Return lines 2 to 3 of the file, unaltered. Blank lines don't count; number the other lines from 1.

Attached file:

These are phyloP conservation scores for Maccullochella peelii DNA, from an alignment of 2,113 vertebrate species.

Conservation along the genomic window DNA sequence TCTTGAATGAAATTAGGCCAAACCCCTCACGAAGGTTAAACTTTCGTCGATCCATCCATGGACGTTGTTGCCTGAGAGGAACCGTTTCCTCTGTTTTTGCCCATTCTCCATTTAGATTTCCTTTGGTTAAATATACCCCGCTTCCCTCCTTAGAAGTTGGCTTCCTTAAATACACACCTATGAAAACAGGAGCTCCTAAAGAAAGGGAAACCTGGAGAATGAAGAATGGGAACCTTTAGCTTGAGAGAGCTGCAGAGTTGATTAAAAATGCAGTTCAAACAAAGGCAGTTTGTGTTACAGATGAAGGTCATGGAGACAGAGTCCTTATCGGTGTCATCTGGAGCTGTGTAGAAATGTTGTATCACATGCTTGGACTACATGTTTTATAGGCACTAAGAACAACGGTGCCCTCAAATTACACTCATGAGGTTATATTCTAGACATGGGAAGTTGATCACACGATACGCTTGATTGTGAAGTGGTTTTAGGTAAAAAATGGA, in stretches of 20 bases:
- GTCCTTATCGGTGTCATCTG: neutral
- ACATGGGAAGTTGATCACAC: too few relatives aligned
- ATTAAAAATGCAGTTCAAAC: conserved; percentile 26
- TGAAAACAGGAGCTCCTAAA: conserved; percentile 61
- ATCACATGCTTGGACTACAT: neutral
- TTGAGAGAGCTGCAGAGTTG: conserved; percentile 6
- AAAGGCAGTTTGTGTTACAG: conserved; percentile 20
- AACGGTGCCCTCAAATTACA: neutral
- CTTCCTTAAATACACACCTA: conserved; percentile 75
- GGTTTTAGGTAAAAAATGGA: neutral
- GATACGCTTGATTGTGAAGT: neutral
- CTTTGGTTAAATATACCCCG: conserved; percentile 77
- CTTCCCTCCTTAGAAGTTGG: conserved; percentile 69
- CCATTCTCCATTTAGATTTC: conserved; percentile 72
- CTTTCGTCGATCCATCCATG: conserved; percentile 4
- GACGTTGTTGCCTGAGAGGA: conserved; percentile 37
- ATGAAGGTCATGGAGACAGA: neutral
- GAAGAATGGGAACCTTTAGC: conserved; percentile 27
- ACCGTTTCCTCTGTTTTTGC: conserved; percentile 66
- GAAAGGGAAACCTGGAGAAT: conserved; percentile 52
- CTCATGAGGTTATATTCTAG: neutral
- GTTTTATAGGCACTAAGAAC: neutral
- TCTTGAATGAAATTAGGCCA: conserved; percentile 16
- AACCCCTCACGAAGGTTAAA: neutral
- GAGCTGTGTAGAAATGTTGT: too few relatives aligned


Conservation along the genomic window DNA sequence TCTTGAATGAAATTAGGCCAAACCCCTCACGAAGGTTAAACTTTCGTCGATCCATCCATGGACGTTGTTGCCTGAGAGGAACCGTTTCCTCTGTTTTTGCCCATTCTCCATTTAGATTTCCTTTGGTTAAATATACCCCGCTTCCCTCCTTAGAAGTTGGCTTCCTTAAATACACACCTATGAAAACAGGAGCTCCTAAAGAAAGGGAAACCTGGAGAATGAAGAATGGGAACCTTTAGCTTGAGAGAGCTGCAGAGTTGATTAAAAATGCAGTTCAAACAAAGGCAGTTTGTGTTACAGATGAAGGTCATGGAGACAGAGTCCTTATCGGTGTCATCTGGAGCTGTGTAGAAATGTTGTATCACATGCTTGGACTACATGTTTTATAGGCACTAAGAACAACGGTGCCCTCAAATTACACTCATGAGGTTATATTCTAGACATGGGAAGTTGATCACACGATACGCTTGATTGTGAAGTGGTTTTAGGTAAAAAATGGA, in stretches of 20 bases:
- GTCCTTATCGGTGTCATCTG: neutral